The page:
Venture Deep Ocean voyages of discovery to seafloor volcano zones

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Venture Deep Ocean News

Gala in the Galápagos

Photo courtesy of the ChEss program

Scientists recently met in the Galápagos Islands to celebrate the anniversary of the discovery of deep-sea hydrothermal vents. How long ago did scientists first discover volcanic hot vents on the seafloor? Hint: It was eight years after the United States landed astronauts on the moon!

Read more about this event >>

 

Deep-sea lava gives up its secrets

Jason recovers OBS

Photo courtesy of the National Deep Submergence Facility, ROV Jason, Woods Hole Oceanographic Institution, and the National Science Foundation.

Scientists have won a tug-o-war for two instruments that had been trapped in lava on the seafloor 1.6 miles below the surface of the Pacific Ocean.

Using the remotely operated vehicle Jason, the scientists managed to free the ocean bottom seismometers, which had been partially covered and stuck in hardened lava during a large volcanic eruption in late 2005/early 2006.

The hope is that data collected by the seismometers will help to pinpoint exactly when the large eruption occurred, and allow more accurate predictions of future undersea volcanic eruptions.

From space station to seafloor

Tim Shank holding two mussels.

January 26, 2007 saw the first ever conversation between an astronaut in space and and a scientist in a submersible deep in the ocean.

Biologist Tim Shank (pictured), diving in the Alvin submersible, talked with astronaut Suni Williams on the International Space Station. This was a world (and space) first.

You can listen in to a recording of the call. For more details, see the Woods Hole Oceanographic Institution website.

You can also read updates from the deep-sea expedition on the SEAS website.

A sound idea for mapping plumes

Diagram showing a plume rising from a vent at a mid-ocean ridge.

Like smoke billowing out of a factory chimney, hot fluid gushing from a deep-sea hydrothermal vent forms a buoyant plume that rises upwards into the overlying ocean. This plume takes with it chemicals, minerals, even some forms of life.

So scientists want to map plumes and study how they move. Now a group of researchers have done just that — not by looking at a plume, but by bouncing sound waves off it. Intriguingly, they discovered that the plume's movement can be affected by tides, despite its great depth below the sea's surface. » More about this discovery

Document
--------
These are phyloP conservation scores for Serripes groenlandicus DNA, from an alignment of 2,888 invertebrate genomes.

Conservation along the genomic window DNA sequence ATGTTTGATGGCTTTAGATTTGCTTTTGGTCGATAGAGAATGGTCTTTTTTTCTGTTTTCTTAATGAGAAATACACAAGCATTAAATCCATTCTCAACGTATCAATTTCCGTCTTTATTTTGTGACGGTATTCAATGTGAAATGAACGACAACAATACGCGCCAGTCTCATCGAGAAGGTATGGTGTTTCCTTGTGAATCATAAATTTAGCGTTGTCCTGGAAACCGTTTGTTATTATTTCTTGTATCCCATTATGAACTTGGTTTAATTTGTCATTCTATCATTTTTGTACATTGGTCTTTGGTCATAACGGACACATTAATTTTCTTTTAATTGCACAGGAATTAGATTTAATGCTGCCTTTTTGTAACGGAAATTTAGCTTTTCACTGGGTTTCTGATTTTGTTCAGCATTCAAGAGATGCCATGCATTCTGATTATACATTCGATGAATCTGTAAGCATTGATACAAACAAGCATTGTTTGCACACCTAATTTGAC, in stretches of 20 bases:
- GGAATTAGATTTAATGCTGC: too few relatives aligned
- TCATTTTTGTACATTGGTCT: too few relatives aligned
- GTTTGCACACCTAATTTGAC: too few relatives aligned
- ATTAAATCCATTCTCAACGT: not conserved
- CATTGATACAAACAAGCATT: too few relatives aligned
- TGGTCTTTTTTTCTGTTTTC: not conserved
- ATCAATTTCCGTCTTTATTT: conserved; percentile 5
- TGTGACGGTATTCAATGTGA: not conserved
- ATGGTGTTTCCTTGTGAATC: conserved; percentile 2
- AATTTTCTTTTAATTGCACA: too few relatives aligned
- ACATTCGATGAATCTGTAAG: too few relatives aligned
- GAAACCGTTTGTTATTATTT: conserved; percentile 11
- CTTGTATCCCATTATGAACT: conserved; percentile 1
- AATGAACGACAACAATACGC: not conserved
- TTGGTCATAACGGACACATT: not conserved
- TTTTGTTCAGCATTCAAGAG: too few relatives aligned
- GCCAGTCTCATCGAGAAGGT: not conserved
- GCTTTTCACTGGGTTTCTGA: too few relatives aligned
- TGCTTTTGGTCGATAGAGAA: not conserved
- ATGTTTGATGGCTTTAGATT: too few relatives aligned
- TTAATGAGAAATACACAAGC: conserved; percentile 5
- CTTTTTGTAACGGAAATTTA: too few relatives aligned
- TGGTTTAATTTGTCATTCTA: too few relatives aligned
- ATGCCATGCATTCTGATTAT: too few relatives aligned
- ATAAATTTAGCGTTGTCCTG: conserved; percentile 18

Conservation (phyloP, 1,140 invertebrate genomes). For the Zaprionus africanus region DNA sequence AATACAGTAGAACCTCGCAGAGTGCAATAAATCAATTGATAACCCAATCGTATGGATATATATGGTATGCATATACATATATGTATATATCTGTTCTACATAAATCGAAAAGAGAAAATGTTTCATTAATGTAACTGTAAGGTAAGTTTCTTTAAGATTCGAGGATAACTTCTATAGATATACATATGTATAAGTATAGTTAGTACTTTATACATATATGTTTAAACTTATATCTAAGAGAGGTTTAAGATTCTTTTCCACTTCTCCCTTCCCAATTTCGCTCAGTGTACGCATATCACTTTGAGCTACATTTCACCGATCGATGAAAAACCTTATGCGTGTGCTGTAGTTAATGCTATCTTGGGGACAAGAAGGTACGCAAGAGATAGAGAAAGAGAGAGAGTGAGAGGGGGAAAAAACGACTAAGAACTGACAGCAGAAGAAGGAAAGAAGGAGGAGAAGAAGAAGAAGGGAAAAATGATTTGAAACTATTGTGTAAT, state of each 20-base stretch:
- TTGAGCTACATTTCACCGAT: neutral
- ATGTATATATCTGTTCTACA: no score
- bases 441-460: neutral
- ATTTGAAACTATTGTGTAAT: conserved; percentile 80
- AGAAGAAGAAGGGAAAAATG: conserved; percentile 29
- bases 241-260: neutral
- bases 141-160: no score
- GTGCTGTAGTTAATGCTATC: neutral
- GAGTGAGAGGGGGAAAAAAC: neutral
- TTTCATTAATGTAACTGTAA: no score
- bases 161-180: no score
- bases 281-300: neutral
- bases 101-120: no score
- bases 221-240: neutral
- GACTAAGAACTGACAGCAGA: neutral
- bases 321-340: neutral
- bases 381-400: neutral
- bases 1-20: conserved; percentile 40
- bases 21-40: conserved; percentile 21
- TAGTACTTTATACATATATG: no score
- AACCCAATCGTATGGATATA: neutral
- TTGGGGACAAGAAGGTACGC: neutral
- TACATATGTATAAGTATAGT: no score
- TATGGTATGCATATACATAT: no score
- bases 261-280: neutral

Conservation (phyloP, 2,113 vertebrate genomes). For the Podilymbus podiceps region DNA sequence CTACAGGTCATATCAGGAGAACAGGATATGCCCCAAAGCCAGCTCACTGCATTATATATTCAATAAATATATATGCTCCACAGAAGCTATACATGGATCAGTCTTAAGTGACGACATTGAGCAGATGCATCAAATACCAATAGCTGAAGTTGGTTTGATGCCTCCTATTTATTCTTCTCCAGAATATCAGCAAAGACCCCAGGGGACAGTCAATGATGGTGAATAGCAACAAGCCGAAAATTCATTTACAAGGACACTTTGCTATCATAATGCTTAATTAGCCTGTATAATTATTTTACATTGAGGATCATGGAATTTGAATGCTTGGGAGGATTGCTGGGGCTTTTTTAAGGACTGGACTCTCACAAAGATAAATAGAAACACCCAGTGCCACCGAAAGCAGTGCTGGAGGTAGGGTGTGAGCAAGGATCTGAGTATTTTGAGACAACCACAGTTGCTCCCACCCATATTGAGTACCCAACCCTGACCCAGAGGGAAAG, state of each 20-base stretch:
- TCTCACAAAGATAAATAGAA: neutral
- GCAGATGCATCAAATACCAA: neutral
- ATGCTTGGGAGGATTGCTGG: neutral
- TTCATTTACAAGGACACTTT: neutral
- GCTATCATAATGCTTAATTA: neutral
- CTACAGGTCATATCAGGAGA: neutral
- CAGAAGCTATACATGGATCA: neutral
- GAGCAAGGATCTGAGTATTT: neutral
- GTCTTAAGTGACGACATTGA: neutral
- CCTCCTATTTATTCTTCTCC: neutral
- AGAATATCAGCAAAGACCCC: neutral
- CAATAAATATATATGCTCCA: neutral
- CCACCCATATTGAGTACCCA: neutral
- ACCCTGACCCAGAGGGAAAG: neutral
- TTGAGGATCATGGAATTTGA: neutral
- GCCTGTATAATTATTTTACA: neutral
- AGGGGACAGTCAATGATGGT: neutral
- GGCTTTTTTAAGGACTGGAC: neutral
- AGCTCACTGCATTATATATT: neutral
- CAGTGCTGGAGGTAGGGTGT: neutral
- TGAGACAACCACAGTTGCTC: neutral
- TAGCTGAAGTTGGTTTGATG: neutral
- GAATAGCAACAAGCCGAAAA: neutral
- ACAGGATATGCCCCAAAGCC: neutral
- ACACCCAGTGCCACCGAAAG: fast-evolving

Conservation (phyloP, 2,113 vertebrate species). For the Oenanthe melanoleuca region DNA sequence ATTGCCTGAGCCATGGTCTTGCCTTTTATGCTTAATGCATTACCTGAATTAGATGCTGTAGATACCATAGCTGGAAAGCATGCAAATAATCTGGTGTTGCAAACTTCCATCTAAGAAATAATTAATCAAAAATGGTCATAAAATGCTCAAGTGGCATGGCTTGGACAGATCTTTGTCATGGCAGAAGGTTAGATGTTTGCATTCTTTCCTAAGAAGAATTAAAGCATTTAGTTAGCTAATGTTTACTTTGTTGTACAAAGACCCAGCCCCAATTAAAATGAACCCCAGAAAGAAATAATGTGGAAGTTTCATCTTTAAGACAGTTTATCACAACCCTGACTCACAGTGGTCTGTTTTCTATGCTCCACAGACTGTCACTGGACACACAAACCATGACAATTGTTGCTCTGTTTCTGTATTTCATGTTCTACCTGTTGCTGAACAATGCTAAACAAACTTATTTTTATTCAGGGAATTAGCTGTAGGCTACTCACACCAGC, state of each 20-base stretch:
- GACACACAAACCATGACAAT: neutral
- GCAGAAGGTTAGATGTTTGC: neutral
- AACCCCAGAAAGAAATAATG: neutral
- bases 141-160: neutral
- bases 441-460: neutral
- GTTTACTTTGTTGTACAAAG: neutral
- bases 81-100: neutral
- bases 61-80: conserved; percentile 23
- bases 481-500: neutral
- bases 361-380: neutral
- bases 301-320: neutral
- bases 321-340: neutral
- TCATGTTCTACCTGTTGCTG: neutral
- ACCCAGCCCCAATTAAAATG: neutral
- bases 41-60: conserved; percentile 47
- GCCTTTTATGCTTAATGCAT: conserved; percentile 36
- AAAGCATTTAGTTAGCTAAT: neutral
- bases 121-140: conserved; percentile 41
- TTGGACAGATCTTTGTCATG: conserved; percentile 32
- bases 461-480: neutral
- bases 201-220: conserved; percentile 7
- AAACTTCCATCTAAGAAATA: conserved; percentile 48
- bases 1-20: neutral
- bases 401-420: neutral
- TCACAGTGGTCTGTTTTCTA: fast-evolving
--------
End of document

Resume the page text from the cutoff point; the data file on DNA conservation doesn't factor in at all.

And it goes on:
Listen out: eruption about

An ocean bottom seismometer partially covered in lava. Image courtesy of WHOI, NSF and Ridge 2000.

For most scientists, losing several key instruments would pose a big problem.

But when a group of deep-sea researchers recently learned that several ocean-bottom seismometers were trapped more than 8,000 feet (2500 meters) below the waves of the Pacific Ocean, it turned out to be a good thing.

Why? Because the scientists had been predicting that an a volcanic eruption would occur, based on data from the seismometers, which "listen" for seismic waves from earthquakes. And it turned out that the "lost" instruments had been buried by lava from a new eruption — as this photo dramatically shows (you can just see the yellow top of an instrument and the flag protruding from it; glossy black lava has flowed around much of the rest of it).

So the scientists' predictions turned out to be correct, and the method they used to generate the predictions can now be applied elsewhere.

» See maps and visualizations of the eruption site

» More about using seismometers to listen for earthquakes

» More: Press releases about the discovery of the eruption, from the National Science Foundation, Lamont Doherty Earth Observatory and Woods Hole Oceanographic Institution.

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